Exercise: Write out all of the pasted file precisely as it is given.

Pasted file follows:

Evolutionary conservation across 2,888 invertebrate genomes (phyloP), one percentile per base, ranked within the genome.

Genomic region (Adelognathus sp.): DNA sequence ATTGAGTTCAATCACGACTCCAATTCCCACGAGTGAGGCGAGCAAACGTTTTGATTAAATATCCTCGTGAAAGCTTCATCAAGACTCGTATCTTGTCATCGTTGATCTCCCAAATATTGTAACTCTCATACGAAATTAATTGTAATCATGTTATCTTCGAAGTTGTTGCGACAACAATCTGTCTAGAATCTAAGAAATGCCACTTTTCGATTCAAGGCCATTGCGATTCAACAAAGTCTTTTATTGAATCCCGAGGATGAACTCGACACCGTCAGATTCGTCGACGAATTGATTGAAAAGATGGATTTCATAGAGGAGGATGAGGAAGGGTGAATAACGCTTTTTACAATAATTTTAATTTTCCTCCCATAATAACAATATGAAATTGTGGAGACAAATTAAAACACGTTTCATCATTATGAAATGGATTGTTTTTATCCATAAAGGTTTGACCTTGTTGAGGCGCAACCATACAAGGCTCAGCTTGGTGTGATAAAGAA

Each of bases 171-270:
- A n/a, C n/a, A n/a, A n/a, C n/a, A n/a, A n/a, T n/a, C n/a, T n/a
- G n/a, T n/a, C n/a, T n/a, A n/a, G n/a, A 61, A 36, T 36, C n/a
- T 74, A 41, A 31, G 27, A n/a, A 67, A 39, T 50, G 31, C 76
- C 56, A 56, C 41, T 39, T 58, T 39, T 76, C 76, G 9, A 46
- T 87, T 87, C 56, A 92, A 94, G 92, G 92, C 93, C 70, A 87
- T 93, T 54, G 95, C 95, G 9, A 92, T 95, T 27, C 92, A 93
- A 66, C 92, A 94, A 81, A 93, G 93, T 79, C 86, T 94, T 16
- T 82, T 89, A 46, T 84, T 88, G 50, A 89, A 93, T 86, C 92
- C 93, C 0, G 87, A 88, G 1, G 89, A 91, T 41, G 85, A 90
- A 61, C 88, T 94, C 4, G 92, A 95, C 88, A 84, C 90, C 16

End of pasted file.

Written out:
Evolutionary conservation across 2,888 invertebrate genomes (phyloP), one percentile per base, ranked within the genome.

Genomic region (Adelognathus sp.): DNA sequence ATTGAGTTCAATCACGACTCCAATTCCCACGAGTGAGGCGAGCAAACGTTTTGATTAAATATCCTCGTGAAAGCTTCATCAAGACTCGTATCTTGTCATCGTTGATCTCCCAAATATTGTAACTCTCATACGAAATTAATTGTAATCATGTTATCTTCGAAGTTGTTGCGACAACAATCTGTCTAGAATCTAAGAAATGCCACTTTTCGATTCAAGGCCATTGCGATTCAACAAAGTCTTTTATTGAATCCCGAGGATGAACTCGACACCGTCAGATTCGTCGACGAATTGATTGAAAAGATGGATTTCATAGAGGAGGATGAGGAAGGGTGAATAACGCTTTTTACAATAATTTTAATTTTCCTCCCATAATAACAATATGAAATTGTGGAGACAAATTAAAACACGTTTCATCATTATGAAATGGATTGTTTTTATCCATAAAGGTTTGACCTTGTTGAGGCGCAACCATACAAGGCTCAGCTTGGTGTGATAAAGAA

Each of bases 171-270:
- A n/a, C n/a, A n/a, A n/a, C n/a, A n/a, A n/a, T n/a, C n/a, T n/a
- G n/a, T n/a, C n/a, T n/a, A n/a, G n/a, A 61, A 36, T 36, C n/a
- T 74, A 41, A 31, G 27, A n/a, A 67, A 39, T 50, G 31, C 76
- C 56, A 56, C 41, T 39, T 58, T 39, T 76, C 76, G 9, A 46
- T 87, T 87, C 56, A 92, A 94, G 92, G 92, C 93, C 70, A 87
- T 93, T 54, G 95, C 95, G 9, A 92, T 95, T 27, C 92, A 93
- A 66, C 92, A 94, A 81, A 93, G 93, T 79, C 86, T 94, T 16
- T 82, T 89, A 46, T 84, T 88, G 50, A 89, A 93, T 86, C 92
- C 93, C 0, G 87, A 88, G 1, G 89, A 91, T 41, G 85, A 90
- A 61, C 88, T 94, C 4, G 92, A 95, C 88, A 84, C 90, C 16